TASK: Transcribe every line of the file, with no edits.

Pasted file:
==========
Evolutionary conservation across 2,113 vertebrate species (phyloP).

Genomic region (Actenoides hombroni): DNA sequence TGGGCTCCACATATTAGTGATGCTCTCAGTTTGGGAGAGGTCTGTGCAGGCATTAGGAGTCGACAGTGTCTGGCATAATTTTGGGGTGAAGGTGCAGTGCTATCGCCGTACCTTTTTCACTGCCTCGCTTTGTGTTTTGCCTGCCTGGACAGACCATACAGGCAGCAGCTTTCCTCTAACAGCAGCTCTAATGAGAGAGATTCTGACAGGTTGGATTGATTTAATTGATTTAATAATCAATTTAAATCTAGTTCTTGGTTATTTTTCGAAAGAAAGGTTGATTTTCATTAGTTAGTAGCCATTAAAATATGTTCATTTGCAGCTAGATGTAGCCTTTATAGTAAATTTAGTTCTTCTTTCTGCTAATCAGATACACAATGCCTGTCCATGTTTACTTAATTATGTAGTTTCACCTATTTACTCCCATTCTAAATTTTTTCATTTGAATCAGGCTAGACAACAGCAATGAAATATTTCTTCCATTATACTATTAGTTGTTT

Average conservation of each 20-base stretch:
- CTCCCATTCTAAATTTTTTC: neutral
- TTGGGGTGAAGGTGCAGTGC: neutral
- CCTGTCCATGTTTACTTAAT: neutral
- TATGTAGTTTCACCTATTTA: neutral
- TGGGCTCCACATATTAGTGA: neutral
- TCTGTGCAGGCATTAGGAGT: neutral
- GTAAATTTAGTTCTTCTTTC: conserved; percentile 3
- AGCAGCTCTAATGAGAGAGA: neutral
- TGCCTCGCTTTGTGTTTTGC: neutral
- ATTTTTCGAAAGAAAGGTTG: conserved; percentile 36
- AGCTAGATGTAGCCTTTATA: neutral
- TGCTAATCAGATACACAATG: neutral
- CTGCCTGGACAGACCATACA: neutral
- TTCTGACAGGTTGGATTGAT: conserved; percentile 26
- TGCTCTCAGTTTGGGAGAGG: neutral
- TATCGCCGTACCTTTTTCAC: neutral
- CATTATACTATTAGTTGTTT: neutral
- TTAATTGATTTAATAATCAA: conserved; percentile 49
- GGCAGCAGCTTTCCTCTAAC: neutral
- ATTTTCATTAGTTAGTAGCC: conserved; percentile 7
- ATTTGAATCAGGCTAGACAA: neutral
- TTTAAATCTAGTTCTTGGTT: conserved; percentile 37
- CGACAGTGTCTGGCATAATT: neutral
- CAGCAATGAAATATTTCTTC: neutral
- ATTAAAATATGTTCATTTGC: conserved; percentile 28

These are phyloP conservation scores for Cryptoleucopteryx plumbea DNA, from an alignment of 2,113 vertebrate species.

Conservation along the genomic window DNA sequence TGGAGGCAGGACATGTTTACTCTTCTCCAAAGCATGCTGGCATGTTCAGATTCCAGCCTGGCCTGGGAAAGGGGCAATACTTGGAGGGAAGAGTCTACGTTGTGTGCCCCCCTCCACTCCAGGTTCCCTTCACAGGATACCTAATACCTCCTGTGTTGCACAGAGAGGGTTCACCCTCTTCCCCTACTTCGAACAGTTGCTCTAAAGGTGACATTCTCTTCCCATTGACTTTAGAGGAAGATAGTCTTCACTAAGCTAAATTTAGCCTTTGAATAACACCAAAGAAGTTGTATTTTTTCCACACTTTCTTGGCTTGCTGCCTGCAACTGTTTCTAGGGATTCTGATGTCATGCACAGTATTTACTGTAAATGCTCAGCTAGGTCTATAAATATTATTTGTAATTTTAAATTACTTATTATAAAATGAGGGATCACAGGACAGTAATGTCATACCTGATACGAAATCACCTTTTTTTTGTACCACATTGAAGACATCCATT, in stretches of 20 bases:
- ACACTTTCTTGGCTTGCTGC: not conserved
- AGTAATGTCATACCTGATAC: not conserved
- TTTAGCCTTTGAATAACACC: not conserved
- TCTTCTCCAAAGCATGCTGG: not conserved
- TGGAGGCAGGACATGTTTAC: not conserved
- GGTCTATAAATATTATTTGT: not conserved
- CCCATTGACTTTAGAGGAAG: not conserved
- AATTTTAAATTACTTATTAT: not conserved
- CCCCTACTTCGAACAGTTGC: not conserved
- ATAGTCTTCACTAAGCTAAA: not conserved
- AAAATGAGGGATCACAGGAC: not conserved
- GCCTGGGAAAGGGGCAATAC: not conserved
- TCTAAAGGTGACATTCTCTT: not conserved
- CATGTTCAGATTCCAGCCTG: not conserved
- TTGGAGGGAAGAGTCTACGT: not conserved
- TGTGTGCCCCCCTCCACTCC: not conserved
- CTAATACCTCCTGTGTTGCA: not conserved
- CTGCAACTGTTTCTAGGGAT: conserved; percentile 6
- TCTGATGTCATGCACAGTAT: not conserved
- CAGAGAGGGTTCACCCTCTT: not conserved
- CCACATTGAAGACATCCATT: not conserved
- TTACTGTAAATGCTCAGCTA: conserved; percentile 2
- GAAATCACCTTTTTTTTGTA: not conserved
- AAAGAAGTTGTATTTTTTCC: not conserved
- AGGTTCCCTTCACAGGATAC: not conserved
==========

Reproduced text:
Evolutionary conservation across 2,113 vertebrate species (phyloP).

Genomic region (Actenoides hombroni): DNA sequence TGGGCTCCACATATTAGTGATGCTCTCAGTTTGGGAGAGGTCTGTGCAGGCATTAGGAGTCGACAGTGTCTGGCATAATTTTGGGGTGAAGGTGCAGTGCTATCGCCGTACCTTTTTCACTGCCTCGCTTTGTGTTTTGCCTGCCTGGACAGACCATACAGGCAGCAGCTTTCCTCTAACAGCAGCTCTAATGAGAGAGATTCTGACAGGTTGGATTGATTTAATTGATTTAATAATCAATTTAAATCTAGTTCTTGGTTATTTTTCGAAAGAAAGGTTGATTTTCATTAGTTAGTAGCCATTAAAATATGTTCATTTGCAGCTAGATGTAGCCTTTATAGTAAATTTAGTTCTTCTTTCTGCTAATCAGATACACAATGCCTGTCCATGTTTACTTAATTATGTAGTTTCACCTATTTACTCCCATTCTAAATTTTTTCATTTGAATCAGGCTAGACAACAGCAATGAAATATTTCTTCCATTATACTATTAGTTGTTT

Average conservation of each 20-base stretch:
- CTCCCATTCTAAATTTTTTC: neutral
- TTGGGGTGAAGGTGCAGTGC: neutral
- CCTGTCCATGTTTACTTAAT: neutral
- TATGTAGTTTCACCTATTTA: neutral
- TGGGCTCCACATATTAGTGA: neutral
- TCTGTGCAGGCATTAGGAGT: neutral
- GTAAATTTAGTTCTTCTTTC: conserved; percentile 3
- AGCAGCTCTAATGAGAGAGA: neutral
- TGCCTCGCTTTGTGTTTTGC: neutral
- ATTTTTCGAAAGAAAGGTTG: conserved; percentile 36
- AGCTAGATGTAGCCTTTATA: neutral
- TGCTAATCAGATACACAATG: neutral
- CTGCCTGGACAGACCATACA: neutral
- TTCTGACAGGTTGGATTGAT: conserved; percentile 26
- TGCTCTCAGTTTGGGAGAGG: neutral
- TATCGCCGTACCTTTTTCAC: neutral
- CATTATACTATTAGTTGTTT: neutral
- TTAATTGATTTAATAATCAA: conserved; percentile 49
- GGCAGCAGCTTTCCTCTAAC: neutral
- ATTTTCATTAGTTAGTAGCC: conserved; percentile 7
- ATTTGAATCAGGCTAGACAA: neutral
- TTTAAATCTAGTTCTTGGTT: conserved; percentile 37
- CGACAGTGTCTGGCATAATT: neutral
- CAGCAATGAAATATTTCTTC: neutral
- ATTAAAATATGTTCATTTGC: conserved; percentile 28

These are phyloP conservation scores for Cryptoleucopteryx plumbea DNA, from an alignment of 2,113 vertebrate species.

Conservation along the genomic window DNA sequence TGGAGGCAGGACATGTTTACTCTTCTCCAAAGCATGCTGGCATGTTCAGATTCCAGCCTGGCCTGGGAAAGGGGCAATACTTGGAGGGAAGAGTCTACGTTGTGTGCCCCCCTCCACTCCAGGTTCCCTTCACAGGATACCTAATACCTCCTGTGTTGCACAGAGAGGGTTCACCCTCTTCCCCTACTTCGAACAGTTGCTCTAAAGGTGACATTCTCTTCCCATTGACTTTAGAGGAAGATAGTCTTCACTAAGCTAAATTTAGCCTTTGAATAACACCAAAGAAGTTGTATTTTTTCCACACTTTCTTGGCTTGCTGCCTGCAACTGTTTCTAGGGATTCTGATGTCATGCACAGTATTTACTGTAAATGCTCAGCTAGGTCTATAAATATTATTTGTAATTTTAAATTACTTATTATAAAATGAGGGATCACAGGACAGTAATGTCATACCTGATACGAAATCACCTTTTTTTTGTACCACATTGAAGACATCCATT, in stretches of 20 bases:
- ACACTTTCTTGGCTTGCTGC: not conserved
- AGTAATGTCATACCTGATAC: not conserved
- TTTAGCCTTTGAATAACACC: not conserved
- TCTTCTCCAAAGCATGCTGG: not conserved
- TGGAGGCAGGACATGTTTAC: not conserved
- GGTCTATAAATATTATTTGT: not conserved
- CCCATTGACTTTAGAGGAAG: not conserved
- AATTTTAAATTACTTATTAT: not conserved
- CCCCTACTTCGAACAGTTGC: not conserved
- ATAGTCTTCACTAAGCTAAA: not conserved
- AAAATGAGGGATCACAGGAC: not conserved
- GCCTGGGAAAGGGGCAATAC: not conserved
- TCTAAAGGTGACATTCTCTT: not conserved
- CATGTTCAGATTCCAGCCTG: not conserved
- TTGGAGGGAAGAGTCTACGT: not conserved
- TGTGTGCCCCCCTCCACTCC: not conserved
- CTAATACCTCCTGTGTTGCA: not conserved
- CTGCAACTGTTTCTAGGGAT: conserved; percentile 6
- TCTGATGTCATGCACAGTAT: not conserved
- CAGAGAGGGTTCACCCTCTT: not conserved
- CCACATTGAAGACATCCATT: not conserved
- TTACTGTAAATGCTCAGCTA: conserved; percentile 2
- GAAATCACCTTTTTTTTGTA: not conserved
- AAAGAAGTTGTATTTTTTCC: not conserved
- AGGTTCCCTTCACAGGATAC: not conserved